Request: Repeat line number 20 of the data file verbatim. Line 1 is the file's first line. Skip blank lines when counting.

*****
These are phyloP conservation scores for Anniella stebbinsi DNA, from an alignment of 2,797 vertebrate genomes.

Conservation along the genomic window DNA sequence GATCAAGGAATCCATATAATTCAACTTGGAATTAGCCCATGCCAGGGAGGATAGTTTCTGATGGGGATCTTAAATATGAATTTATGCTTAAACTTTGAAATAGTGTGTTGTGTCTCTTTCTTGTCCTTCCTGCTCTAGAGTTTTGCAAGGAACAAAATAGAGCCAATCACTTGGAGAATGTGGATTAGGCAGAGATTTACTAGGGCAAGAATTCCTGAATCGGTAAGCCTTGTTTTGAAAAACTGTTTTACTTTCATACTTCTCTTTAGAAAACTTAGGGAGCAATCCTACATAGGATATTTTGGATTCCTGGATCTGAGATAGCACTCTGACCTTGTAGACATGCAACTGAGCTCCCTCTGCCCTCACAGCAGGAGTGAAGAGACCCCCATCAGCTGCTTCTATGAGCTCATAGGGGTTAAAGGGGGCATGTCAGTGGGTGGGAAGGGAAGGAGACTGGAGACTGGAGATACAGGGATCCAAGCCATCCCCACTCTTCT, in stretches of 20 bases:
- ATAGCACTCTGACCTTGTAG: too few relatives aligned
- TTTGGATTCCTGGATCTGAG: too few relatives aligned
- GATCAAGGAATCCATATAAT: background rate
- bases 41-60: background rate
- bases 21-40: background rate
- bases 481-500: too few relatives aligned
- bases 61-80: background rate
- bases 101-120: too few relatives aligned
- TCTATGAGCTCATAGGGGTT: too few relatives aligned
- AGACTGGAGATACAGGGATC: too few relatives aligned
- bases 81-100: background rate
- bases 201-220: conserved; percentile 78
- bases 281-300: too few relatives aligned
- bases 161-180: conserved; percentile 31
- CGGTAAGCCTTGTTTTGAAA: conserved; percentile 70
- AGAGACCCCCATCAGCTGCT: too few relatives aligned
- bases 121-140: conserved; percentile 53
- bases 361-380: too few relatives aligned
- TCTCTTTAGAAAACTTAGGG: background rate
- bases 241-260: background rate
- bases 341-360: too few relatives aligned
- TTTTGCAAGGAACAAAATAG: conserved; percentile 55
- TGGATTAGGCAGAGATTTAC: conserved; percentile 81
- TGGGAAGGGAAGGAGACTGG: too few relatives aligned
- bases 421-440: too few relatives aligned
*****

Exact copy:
- bases 361-380: too few relatives aligned